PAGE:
Even more problematic are Sadie (Dana Fuchs) and JoJo (Martin Luther McCoy), a pair of bandmates turned lovers turned angry ex-lovers. At one point, JoJo provides a soulful playing of “While My Guitar Gently Weeps,” but that’s the only scene for either member of the duo that works. Plainly put, there’s no lazier way to work songs into a musical than to assign them to a band. So when Sadie launches into “Oh! Darling” or “Helter Skelter,” time drags as we’re left with no choice but to remember how much better the Beatles performed those tunes while also imagining the countless artists other than Fuchs that we’d rather hear covering the material.
Which brings us, actually, to Bono, who doesn’t sing “Helter Skelter” (even though his band, U2, recorded it) and to Joe Cocker, who doesn’t sing “A Little Help From My Friends” (even though too many kids brought up on The Wonder Years probably think it was his song in the first place). Both make cameos as, respectively, Dr. Robert and, according to IMDb, “Bum, Pimp, Hippie.” Bono even gets to act a bit, in addition to singing “I Am the Walrus,” and is darn good (I think). Cocker, though, merely changes costumes for his singing of “Come Together,” and it’s questionable which is more frightening: how at home Cocker appears as a bum, or how off-putting it his to hear Cocker’s voice coming from a dark-skinned pimp (Cocker in makeup). But these are just diversions, pleasant and not.
I’d be remiss to finish this review without mentioning Sturgess and Wood, as both leads turn in talented performances that give the movie its best moments. Sturgess has a silly mop-like hairstyle that appears to be wearing him, but his voice is pleasant and pure, and he aces “Girl,” “All My Loving” and “I’ve Just Seen a Face.” Wood, on the other hand, gets off to a rocky start lip-synching to a voice that doesn’t seem to match in the awkwardly edited “Hold Me Tight,” but later she erases any doubts about the quality of her pipes with a poignant “If I Fell.” (Just to be clear, that is Wood singing throughout; and a reported 90 percent of the film’s songs were recorded live during filming, only to be dubbed later anyway, I presume.)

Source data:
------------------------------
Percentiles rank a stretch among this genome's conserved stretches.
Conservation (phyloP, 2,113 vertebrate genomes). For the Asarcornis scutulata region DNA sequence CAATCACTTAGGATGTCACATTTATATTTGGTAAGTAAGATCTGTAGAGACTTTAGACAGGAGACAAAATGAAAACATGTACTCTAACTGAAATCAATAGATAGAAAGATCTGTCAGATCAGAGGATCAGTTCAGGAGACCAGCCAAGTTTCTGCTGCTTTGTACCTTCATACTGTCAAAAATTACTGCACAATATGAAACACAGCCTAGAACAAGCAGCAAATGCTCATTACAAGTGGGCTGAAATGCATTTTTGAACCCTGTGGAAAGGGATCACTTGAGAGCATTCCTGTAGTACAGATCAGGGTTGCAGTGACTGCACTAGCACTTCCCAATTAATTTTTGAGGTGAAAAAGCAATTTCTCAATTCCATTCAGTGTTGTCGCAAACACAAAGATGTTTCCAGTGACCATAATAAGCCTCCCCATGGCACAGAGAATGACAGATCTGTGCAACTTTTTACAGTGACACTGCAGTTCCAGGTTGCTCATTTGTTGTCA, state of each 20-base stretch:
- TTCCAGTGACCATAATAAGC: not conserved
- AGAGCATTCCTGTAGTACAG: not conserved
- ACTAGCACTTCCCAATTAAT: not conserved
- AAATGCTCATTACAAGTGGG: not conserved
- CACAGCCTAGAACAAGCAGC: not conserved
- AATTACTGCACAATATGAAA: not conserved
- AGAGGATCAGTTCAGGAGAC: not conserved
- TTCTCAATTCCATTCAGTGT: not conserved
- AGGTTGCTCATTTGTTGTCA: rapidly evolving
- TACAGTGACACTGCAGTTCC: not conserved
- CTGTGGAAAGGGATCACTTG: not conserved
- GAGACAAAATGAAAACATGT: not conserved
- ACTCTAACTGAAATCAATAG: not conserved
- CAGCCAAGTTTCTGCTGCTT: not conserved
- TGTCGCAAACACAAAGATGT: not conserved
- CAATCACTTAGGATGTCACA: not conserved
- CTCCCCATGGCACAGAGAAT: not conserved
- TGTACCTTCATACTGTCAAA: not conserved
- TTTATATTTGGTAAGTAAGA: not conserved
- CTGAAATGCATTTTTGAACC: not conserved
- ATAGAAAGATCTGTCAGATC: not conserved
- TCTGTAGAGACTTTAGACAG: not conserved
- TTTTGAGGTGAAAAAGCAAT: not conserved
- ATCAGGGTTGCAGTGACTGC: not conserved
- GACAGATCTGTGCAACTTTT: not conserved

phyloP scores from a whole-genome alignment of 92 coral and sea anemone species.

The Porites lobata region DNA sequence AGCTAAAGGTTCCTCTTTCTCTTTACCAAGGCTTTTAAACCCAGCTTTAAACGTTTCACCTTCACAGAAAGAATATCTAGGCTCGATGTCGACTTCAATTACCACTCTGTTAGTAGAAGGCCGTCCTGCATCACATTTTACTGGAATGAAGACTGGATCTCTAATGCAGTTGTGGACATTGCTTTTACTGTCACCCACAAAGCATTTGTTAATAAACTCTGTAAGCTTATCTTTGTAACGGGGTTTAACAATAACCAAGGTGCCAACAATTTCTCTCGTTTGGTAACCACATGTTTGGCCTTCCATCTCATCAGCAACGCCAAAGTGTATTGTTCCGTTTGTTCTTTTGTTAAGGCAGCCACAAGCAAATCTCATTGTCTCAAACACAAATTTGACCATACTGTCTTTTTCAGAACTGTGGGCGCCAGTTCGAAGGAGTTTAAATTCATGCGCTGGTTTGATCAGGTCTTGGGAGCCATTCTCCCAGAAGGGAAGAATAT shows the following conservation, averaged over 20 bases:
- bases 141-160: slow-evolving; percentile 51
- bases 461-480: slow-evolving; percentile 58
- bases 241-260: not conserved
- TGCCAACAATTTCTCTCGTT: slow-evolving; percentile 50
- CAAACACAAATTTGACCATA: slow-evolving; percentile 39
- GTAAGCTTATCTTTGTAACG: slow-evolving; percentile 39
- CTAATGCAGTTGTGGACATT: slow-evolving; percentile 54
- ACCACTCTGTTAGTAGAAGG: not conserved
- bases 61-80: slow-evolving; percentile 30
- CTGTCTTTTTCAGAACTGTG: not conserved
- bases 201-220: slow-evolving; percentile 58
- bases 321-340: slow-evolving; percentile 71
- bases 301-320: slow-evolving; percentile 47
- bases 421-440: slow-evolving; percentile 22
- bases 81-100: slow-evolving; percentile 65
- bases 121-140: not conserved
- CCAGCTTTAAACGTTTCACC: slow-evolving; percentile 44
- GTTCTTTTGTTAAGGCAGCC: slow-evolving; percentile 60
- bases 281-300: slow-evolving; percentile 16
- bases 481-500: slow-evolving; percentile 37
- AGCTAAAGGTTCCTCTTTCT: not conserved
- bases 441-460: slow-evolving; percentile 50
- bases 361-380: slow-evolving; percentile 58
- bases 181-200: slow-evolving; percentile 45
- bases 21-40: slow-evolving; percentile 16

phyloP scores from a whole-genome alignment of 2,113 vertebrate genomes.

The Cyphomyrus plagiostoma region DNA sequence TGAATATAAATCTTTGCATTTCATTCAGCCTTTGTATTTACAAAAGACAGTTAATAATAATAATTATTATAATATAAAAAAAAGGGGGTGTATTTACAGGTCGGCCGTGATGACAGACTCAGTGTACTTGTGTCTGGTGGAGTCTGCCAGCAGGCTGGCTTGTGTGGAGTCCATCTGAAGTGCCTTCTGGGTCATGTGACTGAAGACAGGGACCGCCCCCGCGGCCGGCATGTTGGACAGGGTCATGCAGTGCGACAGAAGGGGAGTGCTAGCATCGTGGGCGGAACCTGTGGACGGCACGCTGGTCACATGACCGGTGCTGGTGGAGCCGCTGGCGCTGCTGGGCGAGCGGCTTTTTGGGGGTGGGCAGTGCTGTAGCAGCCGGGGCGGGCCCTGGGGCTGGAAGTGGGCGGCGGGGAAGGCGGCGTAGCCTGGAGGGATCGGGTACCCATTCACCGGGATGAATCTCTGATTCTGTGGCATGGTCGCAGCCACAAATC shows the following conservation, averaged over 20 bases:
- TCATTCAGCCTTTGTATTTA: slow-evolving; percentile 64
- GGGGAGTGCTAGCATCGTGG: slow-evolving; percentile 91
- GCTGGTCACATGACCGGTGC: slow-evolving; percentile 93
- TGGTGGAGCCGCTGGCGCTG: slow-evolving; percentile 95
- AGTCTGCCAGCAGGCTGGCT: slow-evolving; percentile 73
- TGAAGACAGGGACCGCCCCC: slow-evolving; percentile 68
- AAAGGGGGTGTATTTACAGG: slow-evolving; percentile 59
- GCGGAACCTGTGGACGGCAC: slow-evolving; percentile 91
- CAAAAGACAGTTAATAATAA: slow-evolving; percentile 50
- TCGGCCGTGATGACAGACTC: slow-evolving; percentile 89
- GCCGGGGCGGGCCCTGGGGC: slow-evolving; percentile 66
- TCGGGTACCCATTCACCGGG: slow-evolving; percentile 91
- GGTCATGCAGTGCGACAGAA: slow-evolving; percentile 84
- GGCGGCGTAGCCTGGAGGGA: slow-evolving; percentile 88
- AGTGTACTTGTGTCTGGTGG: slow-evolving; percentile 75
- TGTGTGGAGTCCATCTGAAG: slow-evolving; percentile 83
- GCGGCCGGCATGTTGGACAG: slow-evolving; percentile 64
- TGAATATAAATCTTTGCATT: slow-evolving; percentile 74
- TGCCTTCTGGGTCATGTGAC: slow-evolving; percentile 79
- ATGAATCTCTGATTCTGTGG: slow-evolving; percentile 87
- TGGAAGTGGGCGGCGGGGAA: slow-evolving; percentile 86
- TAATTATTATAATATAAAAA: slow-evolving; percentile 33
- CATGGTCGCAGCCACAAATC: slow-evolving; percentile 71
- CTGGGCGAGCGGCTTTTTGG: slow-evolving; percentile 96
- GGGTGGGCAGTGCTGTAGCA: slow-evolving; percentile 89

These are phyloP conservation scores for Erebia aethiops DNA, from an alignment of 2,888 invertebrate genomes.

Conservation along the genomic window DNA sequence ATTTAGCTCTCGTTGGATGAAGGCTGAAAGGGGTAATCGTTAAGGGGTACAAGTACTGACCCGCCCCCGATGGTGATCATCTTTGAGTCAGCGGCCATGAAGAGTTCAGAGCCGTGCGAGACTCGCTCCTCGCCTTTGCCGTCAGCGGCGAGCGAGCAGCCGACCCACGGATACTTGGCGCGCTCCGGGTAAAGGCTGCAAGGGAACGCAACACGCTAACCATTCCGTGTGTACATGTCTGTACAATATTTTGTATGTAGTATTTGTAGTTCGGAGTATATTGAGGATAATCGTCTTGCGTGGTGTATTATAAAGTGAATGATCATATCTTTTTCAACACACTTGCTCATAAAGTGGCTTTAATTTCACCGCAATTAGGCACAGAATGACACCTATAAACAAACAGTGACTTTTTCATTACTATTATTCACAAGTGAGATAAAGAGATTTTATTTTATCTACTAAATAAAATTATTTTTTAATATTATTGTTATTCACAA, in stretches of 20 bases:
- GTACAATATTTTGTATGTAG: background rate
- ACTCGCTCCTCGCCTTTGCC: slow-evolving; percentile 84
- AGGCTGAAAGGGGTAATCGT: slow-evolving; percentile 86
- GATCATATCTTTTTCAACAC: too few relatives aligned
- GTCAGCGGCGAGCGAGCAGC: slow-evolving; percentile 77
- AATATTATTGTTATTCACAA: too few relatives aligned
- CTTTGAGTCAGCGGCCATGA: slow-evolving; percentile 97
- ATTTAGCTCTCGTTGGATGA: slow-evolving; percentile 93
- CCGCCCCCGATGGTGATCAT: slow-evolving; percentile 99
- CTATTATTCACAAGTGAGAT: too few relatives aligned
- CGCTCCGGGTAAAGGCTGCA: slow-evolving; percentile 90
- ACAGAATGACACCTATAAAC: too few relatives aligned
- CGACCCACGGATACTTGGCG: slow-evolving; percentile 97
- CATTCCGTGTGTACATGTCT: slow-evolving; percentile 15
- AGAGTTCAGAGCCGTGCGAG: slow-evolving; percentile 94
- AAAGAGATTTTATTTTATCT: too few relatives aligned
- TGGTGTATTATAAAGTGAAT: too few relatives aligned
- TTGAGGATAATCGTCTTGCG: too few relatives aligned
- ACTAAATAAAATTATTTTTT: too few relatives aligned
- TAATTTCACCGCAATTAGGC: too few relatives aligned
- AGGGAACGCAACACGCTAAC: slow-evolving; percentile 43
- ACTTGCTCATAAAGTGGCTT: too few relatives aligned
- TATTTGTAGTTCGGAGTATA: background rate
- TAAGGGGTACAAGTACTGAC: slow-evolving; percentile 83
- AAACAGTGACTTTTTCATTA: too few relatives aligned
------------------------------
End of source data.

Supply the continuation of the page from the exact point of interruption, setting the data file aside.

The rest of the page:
Across the Universe is a movie I wanted to love, but I couldn’t make the leap. In ways, it’s a rudimentary Moulin Rouge. Yet while the Beatles’ offerings here are varied enough that borrowing exclusively from the one band never grows tedious, the literal interpretation leaves much to be desired. Rather than highlighting the boundless magic of its music, Across the Universe makes Beatles tunes seem paint-by-number. Moulin Rouge uses some of the same songs to greater effect because it’s a movie about people so in love that they can’t help but sing. Across the Universe proves yet again that the Beatles identified with that feeling, yet Taymor seems to be learning. This is a musical spun of the head that needed to come from the heart.